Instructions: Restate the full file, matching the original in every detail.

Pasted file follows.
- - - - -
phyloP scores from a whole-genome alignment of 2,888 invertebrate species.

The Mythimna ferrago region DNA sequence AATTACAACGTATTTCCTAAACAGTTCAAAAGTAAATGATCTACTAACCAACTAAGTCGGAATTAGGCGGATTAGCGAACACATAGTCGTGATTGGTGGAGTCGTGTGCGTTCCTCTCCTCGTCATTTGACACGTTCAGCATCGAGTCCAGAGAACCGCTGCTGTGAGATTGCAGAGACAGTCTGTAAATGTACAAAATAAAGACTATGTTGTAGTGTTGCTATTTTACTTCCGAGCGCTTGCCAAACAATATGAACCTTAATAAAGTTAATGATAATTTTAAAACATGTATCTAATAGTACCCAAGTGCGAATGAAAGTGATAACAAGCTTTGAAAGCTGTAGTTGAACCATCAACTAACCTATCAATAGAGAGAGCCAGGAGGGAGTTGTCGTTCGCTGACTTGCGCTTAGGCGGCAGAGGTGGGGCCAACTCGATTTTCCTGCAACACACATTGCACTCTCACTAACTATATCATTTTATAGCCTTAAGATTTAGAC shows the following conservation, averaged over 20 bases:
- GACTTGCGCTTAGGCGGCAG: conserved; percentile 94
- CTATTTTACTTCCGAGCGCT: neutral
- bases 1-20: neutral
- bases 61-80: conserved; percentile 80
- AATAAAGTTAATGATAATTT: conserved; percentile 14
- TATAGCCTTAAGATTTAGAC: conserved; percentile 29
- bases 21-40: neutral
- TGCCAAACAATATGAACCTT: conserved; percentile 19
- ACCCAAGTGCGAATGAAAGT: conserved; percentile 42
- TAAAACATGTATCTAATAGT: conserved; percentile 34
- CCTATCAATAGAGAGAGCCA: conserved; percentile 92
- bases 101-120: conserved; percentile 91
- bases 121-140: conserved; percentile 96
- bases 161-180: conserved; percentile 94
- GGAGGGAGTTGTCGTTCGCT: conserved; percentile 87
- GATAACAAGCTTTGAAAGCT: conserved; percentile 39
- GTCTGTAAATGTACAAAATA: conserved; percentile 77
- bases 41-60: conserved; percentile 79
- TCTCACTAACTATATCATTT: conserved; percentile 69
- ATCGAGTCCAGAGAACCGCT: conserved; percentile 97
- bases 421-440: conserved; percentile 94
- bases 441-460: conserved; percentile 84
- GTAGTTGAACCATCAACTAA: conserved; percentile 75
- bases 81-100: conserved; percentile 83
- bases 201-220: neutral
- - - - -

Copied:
phyloP scores from a whole-genome alignment of 2,888 invertebrate species.

The Mythimna ferrago region DNA sequence AATTACAACGTATTTCCTAAACAGTTCAAAAGTAAATGATCTACTAACCAACTAAGTCGGAATTAGGCGGATTAGCGAACACATAGTCGTGATTGGTGGAGTCGTGTGCGTTCCTCTCCTCGTCATTTGACACGTTCAGCATCGAGTCCAGAGAACCGCTGCTGTGAGATTGCAGAGACAGTCTGTAAATGTACAAAATAAAGACTATGTTGTAGTGTTGCTATTTTACTTCCGAGCGCTTGCCAAACAATATGAACCTTAATAAAGTTAATGATAATTTTAAAACATGTATCTAATAGTACCCAAGTGCGAATGAAAGTGATAACAAGCTTTGAAAGCTGTAGTTGAACCATCAACTAACCTATCAATAGAGAGAGCCAGGAGGGAGTTGTCGTTCGCTGACTTGCGCTTAGGCGGCAGAGGTGGGGCCAACTCGATTTTCCTGCAACACACATTGCACTCTCACTAACTATATCATTTTATAGCCTTAAGATTTAGAC shows the following conservation, averaged over 20 bases:
- GACTTGCGCTTAGGCGGCAG: conserved; percentile 94
- CTATTTTACTTCCGAGCGCT: neutral
- bases 1-20: neutral
- bases 61-80: conserved; percentile 80
- AATAAAGTTAATGATAATTT: conserved; percentile 14
- TATAGCCTTAAGATTTAGAC: conserved; percentile 29
- bases 21-40: neutral
- TGCCAAACAATATGAACCTT: conserved; percentile 19
- ACCCAAGTGCGAATGAAAGT: conserved; percentile 42
- TAAAACATGTATCTAATAGT: conserved; percentile 34
- CCTATCAATAGAGAGAGCCA: conserved; percentile 92
- bases 101-120: conserved; percentile 91
- bases 121-140: conserved; percentile 96
- bases 161-180: conserved; percentile 94
- GGAGGGAGTTGTCGTTCGCT: conserved; percentile 87
- GATAACAAGCTTTGAAAGCT: conserved; percentile 39
- GTCTGTAAATGTACAAAATA: conserved; percentile 77
- bases 41-60: conserved; percentile 79
- TCTCACTAACTATATCATTT: conserved; percentile 69
- ATCGAGTCCAGAGAACCGCT: conserved; percentile 97
- bases 421-440: conserved; percentile 94
- bases 441-460: conserved; percentile 84
- GTAGTTGAACCATCAACTAA: conserved; percentile 75
- bases 81-100: conserved; percentile 83
- bases 201-220: neutral